Amendment proposed— To leave out the word 'now,' and at the end of the Question to add the words 'upon this day six months.'"—(Lord R. Cecil.)

Question proposed, "That the word 'now' stand part of the Question."

SIR HENRY CRAIK (Glasgow and Aberdeen Universities)

said that the Bill was one of those measures which it was just as well should be exposed. Nominally it was a Bill for securing public rights, but practically it was a Bill to secure the exclusive use of commons to the middle class. He had had experience of the use of these commons by that class. The common he had in his eye had been used to a large extent under sufferance, and the users of it were only kept within certain bounds by the right of an appeal to the lord of the manor. He referred to the common of Berkhampstead. To a large extent the lord of the manor had allowed golfers the use of the common. The royal game had been filched from his own country, vulgarised by the English, and turned into a subject of betting, until it had become an epidemic of madness south of the Tweed. It was threatening to spread over every unoccupied district and to destroy the solitude of many places which were formerly pleasant. In the case of the common to which he had referred the vast mass of the poorer inhabitants were to be deprived of their common rights, and they were to exercise no authority over, or interfere with, the use of the common in future. The Solicitor-General had quoted the limitation provided for by Clause 2, that the Provisional Order should not prejudicially affect profitable or beneficial rights. That was all very well, but there were other rights. The great mass of the inhabitants of the town of Berkhampstead had benefited by the use of the common as a place of recreation, but it was absolutely destroyed, especially on Sundays, by the selfish action of golfers, who practically monopolised the place. It was therefore impossible for the inhabitants to establish any beneficial or profitable right to the common, where they had been accustomed for generations past to walk about with their wives and children. That, however, was not profitable, and the Provisional Order might set such a claim as theirs altogether on one side. He was perfectly certain that not in one case only but in many cases these commons had been caught hold of by a certain class who entirely disregarded the interests and the rights of the class below them. The rights of this lower class would, in his opinion, be far safer in the hands of the lord of the manor, because he would have nothing to fear from the selfish use of the common by those who would be just the people to dominate the parish councils. In the case of Berkhampstead he did not believe there were half-a-dozen of the poor people who would dare to stand up against the parish council. It was only the knowledge that the lord of the manor could interfere and stop their use of the common, which kept selfish people within limits. He supported the Amendment.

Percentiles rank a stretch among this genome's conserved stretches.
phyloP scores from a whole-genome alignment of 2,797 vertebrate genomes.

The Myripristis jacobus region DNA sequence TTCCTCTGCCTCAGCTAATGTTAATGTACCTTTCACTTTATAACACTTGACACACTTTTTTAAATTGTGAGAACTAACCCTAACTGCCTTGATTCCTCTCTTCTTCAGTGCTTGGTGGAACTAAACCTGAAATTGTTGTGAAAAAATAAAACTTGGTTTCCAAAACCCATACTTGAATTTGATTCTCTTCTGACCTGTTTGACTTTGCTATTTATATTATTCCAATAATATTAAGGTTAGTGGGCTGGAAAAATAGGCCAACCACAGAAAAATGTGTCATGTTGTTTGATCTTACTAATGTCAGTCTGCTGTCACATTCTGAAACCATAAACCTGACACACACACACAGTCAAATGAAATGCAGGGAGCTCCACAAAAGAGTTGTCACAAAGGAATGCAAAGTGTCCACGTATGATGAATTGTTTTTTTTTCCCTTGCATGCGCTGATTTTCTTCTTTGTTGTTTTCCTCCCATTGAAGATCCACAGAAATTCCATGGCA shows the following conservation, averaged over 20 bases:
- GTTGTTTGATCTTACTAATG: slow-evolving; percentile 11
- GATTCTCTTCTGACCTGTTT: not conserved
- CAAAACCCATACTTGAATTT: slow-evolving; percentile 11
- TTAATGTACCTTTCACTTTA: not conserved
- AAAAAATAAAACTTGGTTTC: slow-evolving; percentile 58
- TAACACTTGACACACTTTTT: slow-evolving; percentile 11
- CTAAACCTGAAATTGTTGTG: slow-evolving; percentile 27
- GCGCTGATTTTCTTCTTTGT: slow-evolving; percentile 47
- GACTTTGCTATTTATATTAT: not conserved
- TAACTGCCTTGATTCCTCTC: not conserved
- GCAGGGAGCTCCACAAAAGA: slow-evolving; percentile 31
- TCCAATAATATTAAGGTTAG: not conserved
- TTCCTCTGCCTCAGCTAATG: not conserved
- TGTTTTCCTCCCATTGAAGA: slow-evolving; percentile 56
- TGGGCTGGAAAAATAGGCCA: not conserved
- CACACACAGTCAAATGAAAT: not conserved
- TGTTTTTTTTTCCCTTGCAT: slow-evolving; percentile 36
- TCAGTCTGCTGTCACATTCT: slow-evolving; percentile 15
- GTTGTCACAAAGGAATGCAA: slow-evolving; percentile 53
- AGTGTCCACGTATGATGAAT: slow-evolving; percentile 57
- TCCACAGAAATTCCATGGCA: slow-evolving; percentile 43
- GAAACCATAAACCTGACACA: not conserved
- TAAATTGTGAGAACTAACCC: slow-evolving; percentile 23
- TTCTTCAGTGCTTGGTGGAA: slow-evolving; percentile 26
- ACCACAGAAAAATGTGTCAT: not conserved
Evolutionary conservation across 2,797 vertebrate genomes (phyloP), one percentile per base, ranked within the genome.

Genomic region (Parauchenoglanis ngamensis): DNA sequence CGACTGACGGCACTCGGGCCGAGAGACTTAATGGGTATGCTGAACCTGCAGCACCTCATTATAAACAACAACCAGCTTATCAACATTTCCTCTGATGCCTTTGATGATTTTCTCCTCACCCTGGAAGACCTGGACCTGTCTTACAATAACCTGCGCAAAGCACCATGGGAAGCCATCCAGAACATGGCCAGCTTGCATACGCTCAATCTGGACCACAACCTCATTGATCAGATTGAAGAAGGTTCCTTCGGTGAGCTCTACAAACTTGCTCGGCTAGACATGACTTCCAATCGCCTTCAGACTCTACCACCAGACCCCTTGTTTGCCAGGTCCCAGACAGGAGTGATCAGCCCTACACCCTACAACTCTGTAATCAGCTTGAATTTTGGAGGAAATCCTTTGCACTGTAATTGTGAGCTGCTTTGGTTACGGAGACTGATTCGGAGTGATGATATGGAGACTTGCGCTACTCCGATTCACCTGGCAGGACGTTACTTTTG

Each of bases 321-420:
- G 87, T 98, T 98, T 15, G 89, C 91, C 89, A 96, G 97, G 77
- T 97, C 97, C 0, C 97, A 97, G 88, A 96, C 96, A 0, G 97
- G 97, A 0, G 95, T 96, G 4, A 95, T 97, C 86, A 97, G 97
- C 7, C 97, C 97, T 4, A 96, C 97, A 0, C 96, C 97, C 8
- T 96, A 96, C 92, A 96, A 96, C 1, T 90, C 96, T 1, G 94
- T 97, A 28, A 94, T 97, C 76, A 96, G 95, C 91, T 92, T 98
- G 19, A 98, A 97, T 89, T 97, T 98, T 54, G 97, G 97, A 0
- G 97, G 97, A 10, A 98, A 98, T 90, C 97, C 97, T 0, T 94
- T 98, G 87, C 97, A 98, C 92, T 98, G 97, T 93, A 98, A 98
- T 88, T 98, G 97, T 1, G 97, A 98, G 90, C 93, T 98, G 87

MR. C. H. CORBBTT (Sussex, East Grinstead)

said he was sorry he was not present to hear the whole of the speech of the noble Lord the Member for Marylebone. He only heard the end of the speech. He was one of the unfortunate conservators of Ashdown Forest at one time, and he knew the conservators were not great favourites with the noble Lord. There had been a great deal of bickering, and they had never been received with great favour. He did not think the noble Lord should be so hard on the conservators.